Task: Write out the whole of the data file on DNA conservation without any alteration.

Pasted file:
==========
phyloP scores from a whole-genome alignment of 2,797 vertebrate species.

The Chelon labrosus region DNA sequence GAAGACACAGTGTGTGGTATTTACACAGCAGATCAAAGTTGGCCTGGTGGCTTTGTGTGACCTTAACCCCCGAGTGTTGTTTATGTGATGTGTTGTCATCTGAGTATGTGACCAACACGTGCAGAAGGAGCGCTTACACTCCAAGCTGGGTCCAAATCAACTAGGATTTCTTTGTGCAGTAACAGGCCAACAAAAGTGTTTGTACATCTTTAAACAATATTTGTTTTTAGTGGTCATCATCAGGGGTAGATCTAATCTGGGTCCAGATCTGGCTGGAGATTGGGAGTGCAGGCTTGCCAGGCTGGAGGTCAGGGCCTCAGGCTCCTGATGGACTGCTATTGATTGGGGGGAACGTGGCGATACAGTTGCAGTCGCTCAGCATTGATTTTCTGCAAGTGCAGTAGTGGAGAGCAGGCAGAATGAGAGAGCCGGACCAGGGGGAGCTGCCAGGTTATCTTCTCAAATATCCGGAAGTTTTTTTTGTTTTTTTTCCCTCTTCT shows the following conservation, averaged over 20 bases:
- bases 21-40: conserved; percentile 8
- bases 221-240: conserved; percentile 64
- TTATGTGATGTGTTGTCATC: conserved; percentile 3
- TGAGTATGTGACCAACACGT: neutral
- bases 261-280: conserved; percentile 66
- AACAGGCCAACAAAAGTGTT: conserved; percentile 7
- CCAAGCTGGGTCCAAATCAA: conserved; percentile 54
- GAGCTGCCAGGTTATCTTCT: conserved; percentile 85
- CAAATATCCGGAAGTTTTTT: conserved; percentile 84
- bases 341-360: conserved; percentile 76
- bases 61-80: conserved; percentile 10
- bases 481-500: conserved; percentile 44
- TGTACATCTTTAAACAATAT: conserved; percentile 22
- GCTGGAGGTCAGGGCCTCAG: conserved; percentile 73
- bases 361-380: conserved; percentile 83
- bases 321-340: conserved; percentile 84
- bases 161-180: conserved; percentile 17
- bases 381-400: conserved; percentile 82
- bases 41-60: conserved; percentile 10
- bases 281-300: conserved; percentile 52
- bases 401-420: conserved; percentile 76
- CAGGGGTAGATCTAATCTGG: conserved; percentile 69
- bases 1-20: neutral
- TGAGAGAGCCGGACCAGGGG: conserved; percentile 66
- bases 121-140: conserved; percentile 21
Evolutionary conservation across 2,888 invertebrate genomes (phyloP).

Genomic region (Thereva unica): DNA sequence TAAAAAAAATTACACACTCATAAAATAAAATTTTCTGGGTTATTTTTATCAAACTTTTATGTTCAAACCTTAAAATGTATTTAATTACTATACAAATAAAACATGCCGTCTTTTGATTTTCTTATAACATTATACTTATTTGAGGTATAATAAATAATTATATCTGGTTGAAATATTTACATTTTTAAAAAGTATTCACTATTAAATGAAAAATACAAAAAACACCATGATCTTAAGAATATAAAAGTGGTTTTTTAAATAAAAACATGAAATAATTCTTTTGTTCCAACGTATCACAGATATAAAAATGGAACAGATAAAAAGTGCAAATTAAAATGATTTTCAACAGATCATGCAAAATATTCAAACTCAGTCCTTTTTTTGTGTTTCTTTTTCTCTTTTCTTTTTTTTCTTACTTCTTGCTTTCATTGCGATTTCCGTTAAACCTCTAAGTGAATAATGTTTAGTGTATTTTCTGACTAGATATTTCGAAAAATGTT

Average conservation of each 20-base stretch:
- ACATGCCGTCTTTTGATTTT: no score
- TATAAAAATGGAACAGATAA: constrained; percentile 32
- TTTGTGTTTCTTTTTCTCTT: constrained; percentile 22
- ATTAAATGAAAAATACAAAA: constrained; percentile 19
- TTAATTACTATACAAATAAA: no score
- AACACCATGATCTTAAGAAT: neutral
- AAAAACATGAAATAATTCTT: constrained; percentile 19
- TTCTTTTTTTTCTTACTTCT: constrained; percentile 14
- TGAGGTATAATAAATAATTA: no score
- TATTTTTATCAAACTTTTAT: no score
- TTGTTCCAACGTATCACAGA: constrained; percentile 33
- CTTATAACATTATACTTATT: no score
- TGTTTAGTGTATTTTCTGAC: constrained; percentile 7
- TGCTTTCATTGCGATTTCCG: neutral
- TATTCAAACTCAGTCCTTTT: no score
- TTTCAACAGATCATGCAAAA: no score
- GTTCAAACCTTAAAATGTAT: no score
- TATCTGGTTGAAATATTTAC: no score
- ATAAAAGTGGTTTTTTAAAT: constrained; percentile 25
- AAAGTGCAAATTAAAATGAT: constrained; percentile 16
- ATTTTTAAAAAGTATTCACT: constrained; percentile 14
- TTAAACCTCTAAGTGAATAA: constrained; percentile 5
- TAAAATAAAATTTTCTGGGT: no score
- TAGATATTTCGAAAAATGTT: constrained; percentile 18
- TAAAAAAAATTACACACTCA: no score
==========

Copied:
phyloP scores from a whole-genome alignment of 2,797 vertebrate species.

The Chelon labrosus region DNA sequence GAAGACACAGTGTGTGGTATTTACACAGCAGATCAAAGTTGGCCTGGTGGCTTTGTGTGACCTTAACCCCCGAGTGTTGTTTATGTGATGTGTTGTCATCTGAGTATGTGACCAACACGTGCAGAAGGAGCGCTTACACTCCAAGCTGGGTCCAAATCAACTAGGATTTCTTTGTGCAGTAACAGGCCAACAAAAGTGTTTGTACATCTTTAAACAATATTTGTTTTTAGTGGTCATCATCAGGGGTAGATCTAATCTGGGTCCAGATCTGGCTGGAGATTGGGAGTGCAGGCTTGCCAGGCTGGAGGTCAGGGCCTCAGGCTCCTGATGGACTGCTATTGATTGGGGGGAACGTGGCGATACAGTTGCAGTCGCTCAGCATTGATTTTCTGCAAGTGCAGTAGTGGAGAGCAGGCAGAATGAGAGAGCCGGACCAGGGGGAGCTGCCAGGTTATCTTCTCAAATATCCGGAAGTTTTTTTTGTTTTTTTTCCCTCTTCT shows the following conservation, averaged over 20 bases:
- bases 21-40: conserved; percentile 8
- bases 221-240: conserved; percentile 64
- TTATGTGATGTGTTGTCATC: conserved; percentile 3
- TGAGTATGTGACCAACACGT: neutral
- bases 261-280: conserved; percentile 66
- AACAGGCCAACAAAAGTGTT: conserved; percentile 7
- CCAAGCTGGGTCCAAATCAA: conserved; percentile 54
- GAGCTGCCAGGTTATCTTCT: conserved; percentile 85
- CAAATATCCGGAAGTTTTTT: conserved; percentile 84
- bases 341-360: conserved; percentile 76
- bases 61-80: conserved; percentile 10
- bases 481-500: conserved; percentile 44
- TGTACATCTTTAAACAATAT: conserved; percentile 22
- GCTGGAGGTCAGGGCCTCAG: conserved; percentile 73
- bases 361-380: conserved; percentile 83
- bases 321-340: conserved; percentile 84
- bases 161-180: conserved; percentile 17
- bases 381-400: conserved; percentile 82
- bases 41-60: conserved; percentile 10
- bases 281-300: conserved; percentile 52
- bases 401-420: conserved; percentile 76
- CAGGGGTAGATCTAATCTGG: conserved; percentile 69
- bases 1-20: neutral
- TGAGAGAGCCGGACCAGGGG: conserved; percentile 66
- bases 121-140: conserved; percentile 21
Evolutionary conservation across 2,888 invertebrate genomes (phyloP).

Genomic region (Thereva unica): DNA sequence TAAAAAAAATTACACACTCATAAAATAAAATTTTCTGGGTTATTTTTATCAAACTTTTATGTTCAAACCTTAAAATGTATTTAATTACTATACAAATAAAACATGCCGTCTTTTGATTTTCTTATAACATTATACTTATTTGAGGTATAATAAATAATTATATCTGGTTGAAATATTTACATTTTTAAAAAGTATTCACTATTAAATGAAAAATACAAAAAACACCATGATCTTAAGAATATAAAAGTGGTTTTTTAAATAAAAACATGAAATAATTCTTTTGTTCCAACGTATCACAGATATAAAAATGGAACAGATAAAAAGTGCAAATTAAAATGATTTTCAACAGATCATGCAAAATATTCAAACTCAGTCCTTTTTTTGTGTTTCTTTTTCTCTTTTCTTTTTTTTCTTACTTCTTGCTTTCATTGCGATTTCCGTTAAACCTCTAAGTGAATAATGTTTAGTGTATTTTCTGACTAGATATTTCGAAAAATGTT

Average conservation of each 20-base stretch:
- ACATGCCGTCTTTTGATTTT: no score
- TATAAAAATGGAACAGATAA: constrained; percentile 32
- TTTGTGTTTCTTTTTCTCTT: constrained; percentile 22
- ATTAAATGAAAAATACAAAA: constrained; percentile 19
- TTAATTACTATACAAATAAA: no score
- AACACCATGATCTTAAGAAT: neutral
- AAAAACATGAAATAATTCTT: constrained; percentile 19
- TTCTTTTTTTTCTTACTTCT: constrained; percentile 14
- TGAGGTATAATAAATAATTA: no score
- TATTTTTATCAAACTTTTAT: no score
- TTGTTCCAACGTATCACAGA: constrained; percentile 33
- CTTATAACATTATACTTATT: no score
- TGTTTAGTGTATTTTCTGAC: constrained; percentile 7
- TGCTTTCATTGCGATTTCCG: neutral
- TATTCAAACTCAGTCCTTTT: no score
- TTTCAACAGATCATGCAAAA: no score
- GTTCAAACCTTAAAATGTAT: no score
- TATCTGGTTGAAATATTTAC: no score
- ATAAAAGTGGTTTTTTAAAT: constrained; percentile 25
- AAAGTGCAAATTAAAATGAT: constrained; percentile 16
- ATTTTTAAAAAGTATTCACT: constrained; percentile 14
- TTAAACCTCTAAGTGAATAA: constrained; percentile 5
- TAAAATAAAATTTTCTGGGT: no score
- TAGATATTTCGAAAAATGTT: constrained; percentile 18
- TAAAAAAAATTACACACTCA: no score